ABC Models of Attitudes Paper

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Question: Most researchers agree that an attitude has three components. List and briefly describe those three components.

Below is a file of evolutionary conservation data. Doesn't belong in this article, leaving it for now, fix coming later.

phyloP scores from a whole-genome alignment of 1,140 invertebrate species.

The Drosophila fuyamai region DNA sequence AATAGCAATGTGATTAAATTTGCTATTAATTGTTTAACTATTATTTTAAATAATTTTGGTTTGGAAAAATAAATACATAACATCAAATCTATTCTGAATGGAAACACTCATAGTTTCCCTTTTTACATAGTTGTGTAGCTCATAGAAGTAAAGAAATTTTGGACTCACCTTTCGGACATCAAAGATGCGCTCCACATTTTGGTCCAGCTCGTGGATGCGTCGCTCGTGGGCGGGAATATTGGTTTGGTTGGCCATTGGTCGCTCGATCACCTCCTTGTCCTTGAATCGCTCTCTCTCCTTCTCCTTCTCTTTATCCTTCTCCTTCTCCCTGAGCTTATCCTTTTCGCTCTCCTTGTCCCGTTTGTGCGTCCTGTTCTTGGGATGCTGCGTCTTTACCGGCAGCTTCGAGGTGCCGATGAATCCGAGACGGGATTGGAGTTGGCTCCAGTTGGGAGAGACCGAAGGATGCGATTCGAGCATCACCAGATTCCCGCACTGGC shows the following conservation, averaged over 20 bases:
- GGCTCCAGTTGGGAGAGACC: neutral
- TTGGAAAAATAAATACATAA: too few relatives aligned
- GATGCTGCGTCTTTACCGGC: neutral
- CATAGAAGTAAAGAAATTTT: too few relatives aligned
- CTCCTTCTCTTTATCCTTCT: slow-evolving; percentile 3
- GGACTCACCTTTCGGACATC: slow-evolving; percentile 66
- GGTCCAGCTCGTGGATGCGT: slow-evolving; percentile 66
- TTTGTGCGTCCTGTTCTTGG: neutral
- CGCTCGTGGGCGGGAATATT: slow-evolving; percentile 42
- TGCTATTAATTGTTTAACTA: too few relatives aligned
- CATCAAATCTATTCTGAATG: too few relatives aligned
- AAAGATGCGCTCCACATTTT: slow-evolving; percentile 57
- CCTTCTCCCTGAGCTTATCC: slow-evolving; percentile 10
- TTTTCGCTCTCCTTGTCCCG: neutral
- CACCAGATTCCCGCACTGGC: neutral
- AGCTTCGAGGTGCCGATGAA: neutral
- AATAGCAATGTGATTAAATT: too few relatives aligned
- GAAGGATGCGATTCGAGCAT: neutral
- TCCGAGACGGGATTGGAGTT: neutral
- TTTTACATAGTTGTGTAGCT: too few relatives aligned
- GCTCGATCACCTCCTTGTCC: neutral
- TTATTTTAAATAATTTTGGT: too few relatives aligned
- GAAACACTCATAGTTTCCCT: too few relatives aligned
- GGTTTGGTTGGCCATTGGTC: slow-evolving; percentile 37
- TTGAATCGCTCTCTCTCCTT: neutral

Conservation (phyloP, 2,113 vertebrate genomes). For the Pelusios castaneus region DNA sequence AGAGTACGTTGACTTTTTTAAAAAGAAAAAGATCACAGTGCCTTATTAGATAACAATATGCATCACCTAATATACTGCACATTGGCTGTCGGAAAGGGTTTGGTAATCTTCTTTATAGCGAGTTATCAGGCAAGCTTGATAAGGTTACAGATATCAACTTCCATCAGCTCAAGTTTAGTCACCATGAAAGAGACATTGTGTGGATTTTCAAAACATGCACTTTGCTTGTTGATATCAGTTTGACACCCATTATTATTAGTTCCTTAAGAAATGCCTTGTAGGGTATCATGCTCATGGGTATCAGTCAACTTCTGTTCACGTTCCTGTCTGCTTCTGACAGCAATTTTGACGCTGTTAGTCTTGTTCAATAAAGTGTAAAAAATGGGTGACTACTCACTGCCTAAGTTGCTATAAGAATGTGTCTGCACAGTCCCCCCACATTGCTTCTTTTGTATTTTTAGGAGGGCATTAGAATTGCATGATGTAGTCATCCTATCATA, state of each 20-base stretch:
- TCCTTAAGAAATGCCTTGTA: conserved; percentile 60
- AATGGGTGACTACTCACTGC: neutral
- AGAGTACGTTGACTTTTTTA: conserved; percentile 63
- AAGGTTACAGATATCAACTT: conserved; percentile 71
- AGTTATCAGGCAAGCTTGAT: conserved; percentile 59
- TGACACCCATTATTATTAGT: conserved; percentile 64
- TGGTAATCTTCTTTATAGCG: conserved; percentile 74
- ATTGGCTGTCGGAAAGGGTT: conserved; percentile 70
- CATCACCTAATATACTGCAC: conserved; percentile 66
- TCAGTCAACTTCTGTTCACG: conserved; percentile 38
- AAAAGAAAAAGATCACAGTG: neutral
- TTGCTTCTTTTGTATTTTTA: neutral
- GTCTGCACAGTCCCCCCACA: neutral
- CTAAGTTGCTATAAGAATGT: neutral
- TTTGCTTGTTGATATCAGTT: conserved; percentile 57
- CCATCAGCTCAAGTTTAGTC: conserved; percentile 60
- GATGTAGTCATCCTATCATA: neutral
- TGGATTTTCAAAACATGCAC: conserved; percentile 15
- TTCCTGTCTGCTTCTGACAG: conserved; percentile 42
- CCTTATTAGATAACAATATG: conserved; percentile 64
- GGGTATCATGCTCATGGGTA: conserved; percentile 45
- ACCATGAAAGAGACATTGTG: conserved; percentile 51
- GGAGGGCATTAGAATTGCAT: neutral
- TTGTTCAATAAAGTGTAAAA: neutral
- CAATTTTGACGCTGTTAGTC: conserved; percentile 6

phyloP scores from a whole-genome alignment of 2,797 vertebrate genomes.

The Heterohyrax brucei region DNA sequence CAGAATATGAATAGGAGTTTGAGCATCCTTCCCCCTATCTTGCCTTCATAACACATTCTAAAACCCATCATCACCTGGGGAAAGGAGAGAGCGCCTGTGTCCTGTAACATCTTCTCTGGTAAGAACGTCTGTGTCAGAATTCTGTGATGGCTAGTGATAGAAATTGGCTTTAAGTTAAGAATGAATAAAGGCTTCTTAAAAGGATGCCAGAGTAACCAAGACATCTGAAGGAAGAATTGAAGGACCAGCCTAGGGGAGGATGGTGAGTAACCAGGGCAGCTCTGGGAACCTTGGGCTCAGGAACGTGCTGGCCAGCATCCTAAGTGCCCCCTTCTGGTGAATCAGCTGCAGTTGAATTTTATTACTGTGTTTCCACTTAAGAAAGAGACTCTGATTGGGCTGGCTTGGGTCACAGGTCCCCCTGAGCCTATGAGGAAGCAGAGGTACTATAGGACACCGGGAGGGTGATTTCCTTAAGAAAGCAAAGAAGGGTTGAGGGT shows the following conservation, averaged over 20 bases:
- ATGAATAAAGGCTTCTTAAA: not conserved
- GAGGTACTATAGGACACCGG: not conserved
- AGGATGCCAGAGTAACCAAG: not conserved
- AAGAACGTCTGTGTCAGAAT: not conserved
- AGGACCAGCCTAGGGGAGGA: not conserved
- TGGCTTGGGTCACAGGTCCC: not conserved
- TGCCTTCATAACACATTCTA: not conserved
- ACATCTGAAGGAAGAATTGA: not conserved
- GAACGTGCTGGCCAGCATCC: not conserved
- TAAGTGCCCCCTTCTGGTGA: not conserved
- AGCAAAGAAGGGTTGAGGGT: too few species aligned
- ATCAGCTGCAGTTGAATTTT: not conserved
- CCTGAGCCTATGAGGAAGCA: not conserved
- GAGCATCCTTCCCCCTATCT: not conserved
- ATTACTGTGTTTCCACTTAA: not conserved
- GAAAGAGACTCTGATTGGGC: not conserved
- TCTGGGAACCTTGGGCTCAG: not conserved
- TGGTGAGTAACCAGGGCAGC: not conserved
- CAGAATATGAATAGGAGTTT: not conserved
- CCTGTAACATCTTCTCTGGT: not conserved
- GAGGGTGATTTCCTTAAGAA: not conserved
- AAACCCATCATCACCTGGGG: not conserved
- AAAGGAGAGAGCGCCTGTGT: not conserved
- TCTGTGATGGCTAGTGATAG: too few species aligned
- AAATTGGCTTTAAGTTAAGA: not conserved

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Consumer Behavior

10th Edition

Michael Solomon




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The ABC Models of Attitudes When Subaru of America began work on new marketing strategy, the automaker discovered that even though most auto buyers had heard of the brand